Burning for the Etymology of Nausikaa

I recently attended a talk given by my very distinguished and erudite friend, Mr. SententiaeAntiquae himself, when a young student stumped both of us by asking what the name Nausikaa meant. The connection with ships was clear enough, but the final element -kaa was not readily analyzed by either of us. Dr. S.A. suggested a possible derivation from καίω (for which, see below), but I felt less than convinced, not because I found the formation linguistically implausible, but rather because I found the notion of Nausikaa as “Ship-burner” to be a wildly inappropriate name for her character.

Because perplexity is the beginning of all wisdom, I was motivated by my ignorance to seek out an answer among the Greek authorities, which I present here. Of course, I also post this in the hope that some reader has an authoritative answer!

Pseudo-Zonaras, in his Lexicon, writes:

“Nausikaa. Excelling in ships.”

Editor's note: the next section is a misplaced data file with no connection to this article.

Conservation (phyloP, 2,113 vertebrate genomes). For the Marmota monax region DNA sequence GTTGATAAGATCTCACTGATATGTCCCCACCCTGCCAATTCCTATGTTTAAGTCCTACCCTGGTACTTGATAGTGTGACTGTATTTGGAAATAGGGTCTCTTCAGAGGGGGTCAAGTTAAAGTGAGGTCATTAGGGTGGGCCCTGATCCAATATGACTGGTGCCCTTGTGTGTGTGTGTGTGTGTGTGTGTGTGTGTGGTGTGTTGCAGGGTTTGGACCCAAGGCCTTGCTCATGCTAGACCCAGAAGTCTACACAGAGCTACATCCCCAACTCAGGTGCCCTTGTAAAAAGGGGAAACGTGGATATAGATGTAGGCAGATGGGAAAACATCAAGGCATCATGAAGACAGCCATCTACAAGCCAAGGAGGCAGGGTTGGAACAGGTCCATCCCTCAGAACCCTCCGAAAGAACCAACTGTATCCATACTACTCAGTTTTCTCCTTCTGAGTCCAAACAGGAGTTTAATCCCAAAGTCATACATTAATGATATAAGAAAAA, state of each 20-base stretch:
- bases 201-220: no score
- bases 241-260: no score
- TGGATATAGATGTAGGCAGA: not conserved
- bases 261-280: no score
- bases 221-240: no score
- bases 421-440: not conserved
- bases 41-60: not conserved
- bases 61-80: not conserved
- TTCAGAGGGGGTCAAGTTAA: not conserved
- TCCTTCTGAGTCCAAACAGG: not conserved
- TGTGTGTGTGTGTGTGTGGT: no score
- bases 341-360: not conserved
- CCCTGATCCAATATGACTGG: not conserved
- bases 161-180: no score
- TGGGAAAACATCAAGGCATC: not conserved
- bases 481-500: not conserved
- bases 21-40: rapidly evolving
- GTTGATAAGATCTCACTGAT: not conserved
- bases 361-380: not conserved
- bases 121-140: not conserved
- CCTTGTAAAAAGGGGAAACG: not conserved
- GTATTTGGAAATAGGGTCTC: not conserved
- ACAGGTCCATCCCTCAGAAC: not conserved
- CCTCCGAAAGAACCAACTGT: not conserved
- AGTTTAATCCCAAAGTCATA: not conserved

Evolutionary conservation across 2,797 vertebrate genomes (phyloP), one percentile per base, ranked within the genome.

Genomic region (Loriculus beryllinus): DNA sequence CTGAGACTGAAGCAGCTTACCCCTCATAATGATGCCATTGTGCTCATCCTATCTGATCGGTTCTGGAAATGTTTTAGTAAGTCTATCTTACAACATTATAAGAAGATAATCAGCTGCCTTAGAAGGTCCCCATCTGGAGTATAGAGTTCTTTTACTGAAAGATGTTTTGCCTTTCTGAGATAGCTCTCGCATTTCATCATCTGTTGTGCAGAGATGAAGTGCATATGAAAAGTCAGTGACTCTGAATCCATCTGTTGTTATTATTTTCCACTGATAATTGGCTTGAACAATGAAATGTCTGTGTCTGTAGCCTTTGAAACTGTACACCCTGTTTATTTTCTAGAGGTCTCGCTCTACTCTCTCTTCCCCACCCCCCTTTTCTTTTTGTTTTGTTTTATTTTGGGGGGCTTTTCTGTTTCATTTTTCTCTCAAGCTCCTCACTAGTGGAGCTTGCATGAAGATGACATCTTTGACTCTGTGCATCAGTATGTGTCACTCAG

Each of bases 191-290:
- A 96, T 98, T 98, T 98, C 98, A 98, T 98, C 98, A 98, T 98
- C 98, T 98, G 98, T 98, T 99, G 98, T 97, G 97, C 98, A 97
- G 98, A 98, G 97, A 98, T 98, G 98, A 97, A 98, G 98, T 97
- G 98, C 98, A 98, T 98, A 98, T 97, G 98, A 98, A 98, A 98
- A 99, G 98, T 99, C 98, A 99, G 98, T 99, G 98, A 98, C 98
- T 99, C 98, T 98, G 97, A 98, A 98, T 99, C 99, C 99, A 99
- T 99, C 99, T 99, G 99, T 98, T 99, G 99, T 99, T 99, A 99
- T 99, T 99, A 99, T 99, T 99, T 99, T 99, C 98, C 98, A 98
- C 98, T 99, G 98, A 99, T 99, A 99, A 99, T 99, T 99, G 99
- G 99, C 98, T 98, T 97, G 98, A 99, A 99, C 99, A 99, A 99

Ναυσικάα. ταῖς ναυσὶ κεκασμένη.

Eustathius (TLG1.241.31)(Vers. 101.)

“Nausikaa is a particularly interesting name, because of its singularity. Homer usually uses eta in the word “ships” (neusi, not nausi). But these are put together with an alpha: Nausikaa, Nausithoos, Nausiklutos, and similar names.

Τὸ δὲ Ναυσικάα, σημειῶδες, ἐπεὶ τὸ μὲν ἁπλοῦν, νηυσὶ διὰ τοῦ η παρὰ τῷ ποιητῇ. τὰ δὲ σύνθετα, διὰ τοῦ α. Ναυσικάα. Ναυσίθοος. Ναυσίκλυτος. καὶ τὰ ὅμοια.

Etymologicum Magnum:

Nausikaa: “Excelling (that is, honored [or, an ornament to?]).

Ναυσικάα: Κεκασμένη (ὅ ἐστι κεκοσμημένη)

In the Suda, we find an interesting description fitting Dr. S.A.’s conjecture:

“Nausikaa: A proper name. Homer says that she is the Phaiacian princess fit for that land, because the Phaiacians – being the excellent mariners that they are – burn pitch upon their ships for stability.”

Ναυσικάα: ὄνομα κύριον. μέμνηται ῞Ομηρος Ναυσικάας Φαιακικῆς

βασιλικῆς παιδὸς προσφυῶς τῇ χώρᾳ· ἐπεὶ ναυτικώτατοι ὄντες ἐπέκαιον ταῖς ναυσὶ

πίσσαν πρὸς ἀσφάλειαν.

4 thoughts on “Burning for the Etymology of Nausikaa

    1. It may seem like an idle point of grammatical sophistry, but I did not say that the proposed solution was in fact preposterous, only that it WOULD BE preposterous IF it were true!

      I realize, though, that I have learned too much from the literary criticism of 18th century English essayists, who seemed eminently concerned with what is apt or fitting in a particular context.

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